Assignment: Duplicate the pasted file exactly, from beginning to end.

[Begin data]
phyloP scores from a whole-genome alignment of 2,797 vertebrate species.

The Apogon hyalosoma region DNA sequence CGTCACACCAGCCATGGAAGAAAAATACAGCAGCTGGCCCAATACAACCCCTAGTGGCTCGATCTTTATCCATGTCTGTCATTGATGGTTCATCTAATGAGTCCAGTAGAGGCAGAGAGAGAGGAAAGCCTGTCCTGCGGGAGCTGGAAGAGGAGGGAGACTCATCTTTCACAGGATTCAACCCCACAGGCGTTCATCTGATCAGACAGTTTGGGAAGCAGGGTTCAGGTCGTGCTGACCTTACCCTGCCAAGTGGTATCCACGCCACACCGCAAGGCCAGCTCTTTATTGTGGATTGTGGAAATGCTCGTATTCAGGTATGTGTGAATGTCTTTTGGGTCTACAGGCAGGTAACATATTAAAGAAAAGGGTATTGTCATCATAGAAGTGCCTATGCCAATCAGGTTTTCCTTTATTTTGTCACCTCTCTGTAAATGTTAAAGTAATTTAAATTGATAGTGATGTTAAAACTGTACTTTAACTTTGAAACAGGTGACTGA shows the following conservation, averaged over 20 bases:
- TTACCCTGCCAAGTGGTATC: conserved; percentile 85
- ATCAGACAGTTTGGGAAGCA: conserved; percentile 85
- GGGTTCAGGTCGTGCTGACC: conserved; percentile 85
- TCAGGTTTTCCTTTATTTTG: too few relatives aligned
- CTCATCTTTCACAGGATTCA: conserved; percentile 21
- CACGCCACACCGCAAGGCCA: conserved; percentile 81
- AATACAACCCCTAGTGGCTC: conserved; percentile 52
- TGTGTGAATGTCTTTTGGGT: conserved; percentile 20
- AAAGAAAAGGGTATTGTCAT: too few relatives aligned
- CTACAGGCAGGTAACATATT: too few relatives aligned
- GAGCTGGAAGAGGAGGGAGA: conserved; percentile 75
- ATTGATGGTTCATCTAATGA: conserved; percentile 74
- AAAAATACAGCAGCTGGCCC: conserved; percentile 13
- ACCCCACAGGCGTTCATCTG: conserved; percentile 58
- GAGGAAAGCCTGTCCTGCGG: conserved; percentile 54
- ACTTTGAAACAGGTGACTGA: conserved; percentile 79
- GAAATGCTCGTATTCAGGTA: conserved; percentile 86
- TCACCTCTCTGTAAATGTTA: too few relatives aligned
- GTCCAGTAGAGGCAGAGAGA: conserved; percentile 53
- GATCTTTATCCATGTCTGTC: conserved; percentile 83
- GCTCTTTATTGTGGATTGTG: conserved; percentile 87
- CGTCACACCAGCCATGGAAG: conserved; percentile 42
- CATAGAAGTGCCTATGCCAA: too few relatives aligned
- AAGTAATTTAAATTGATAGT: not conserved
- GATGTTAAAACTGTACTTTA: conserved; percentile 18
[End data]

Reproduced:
phyloP scores from a whole-genome alignment of 2,797 vertebrate species.

The Apogon hyalosoma region DNA sequence CGTCACACCAGCCATGGAAGAAAAATACAGCAGCTGGCCCAATACAACCCCTAGTGGCTCGATCTTTATCCATGTCTGTCATTGATGGTTCATCTAATGAGTCCAGTAGAGGCAGAGAGAGAGGAAAGCCTGTCCTGCGGGAGCTGGAAGAGGAGGGAGACTCATCTTTCACAGGATTCAACCCCACAGGCGTTCATCTGATCAGACAGTTTGGGAAGCAGGGTTCAGGTCGTGCTGACCTTACCCTGCCAAGTGGTATCCACGCCACACCGCAAGGCCAGCTCTTTATTGTGGATTGTGGAAATGCTCGTATTCAGGTATGTGTGAATGTCTTTTGGGTCTACAGGCAGGTAACATATTAAAGAAAAGGGTATTGTCATCATAGAAGTGCCTATGCCAATCAGGTTTTCCTTTATTTTGTCACCTCTCTGTAAATGTTAAAGTAATTTAAATTGATAGTGATGTTAAAACTGTACTTTAACTTTGAAACAGGTGACTGA shows the following conservation, averaged over 20 bases:
- TTACCCTGCCAAGTGGTATC: conserved; percentile 85
- ATCAGACAGTTTGGGAAGCA: conserved; percentile 85
- GGGTTCAGGTCGTGCTGACC: conserved; percentile 85
- TCAGGTTTTCCTTTATTTTG: too few relatives aligned
- CTCATCTTTCACAGGATTCA: conserved; percentile 21
- CACGCCACACCGCAAGGCCA: conserved; percentile 81
- AATACAACCCCTAGTGGCTC: conserved; percentile 52
- TGTGTGAATGTCTTTTGGGT: conserved; percentile 20
- AAAGAAAAGGGTATTGTCAT: too few relatives aligned
- CTACAGGCAGGTAACATATT: too few relatives aligned
- GAGCTGGAAGAGGAGGGAGA: conserved; percentile 75
- ATTGATGGTTCATCTAATGA: conserved; percentile 74
- AAAAATACAGCAGCTGGCCC: conserved; percentile 13
- ACCCCACAGGCGTTCATCTG: conserved; percentile 58
- GAGGAAAGCCTGTCCTGCGG: conserved; percentile 54
- ACTTTGAAACAGGTGACTGA: conserved; percentile 79
- GAAATGCTCGTATTCAGGTA: conserved; percentile 86
- TCACCTCTCTGTAAATGTTA: too few relatives aligned
- GTCCAGTAGAGGCAGAGAGA: conserved; percentile 53
- GATCTTTATCCATGTCTGTC: conserved; percentile 83
- GCTCTTTATTGTGGATTGTG: conserved; percentile 87
- CGTCACACCAGCCATGGAAG: conserved; percentile 42
- CATAGAAGTGCCTATGCCAA: too few relatives aligned
- AAGTAATTTAAATTGATAGT: not conserved
- GATGTTAAAACTGTACTTTA: conserved; percentile 18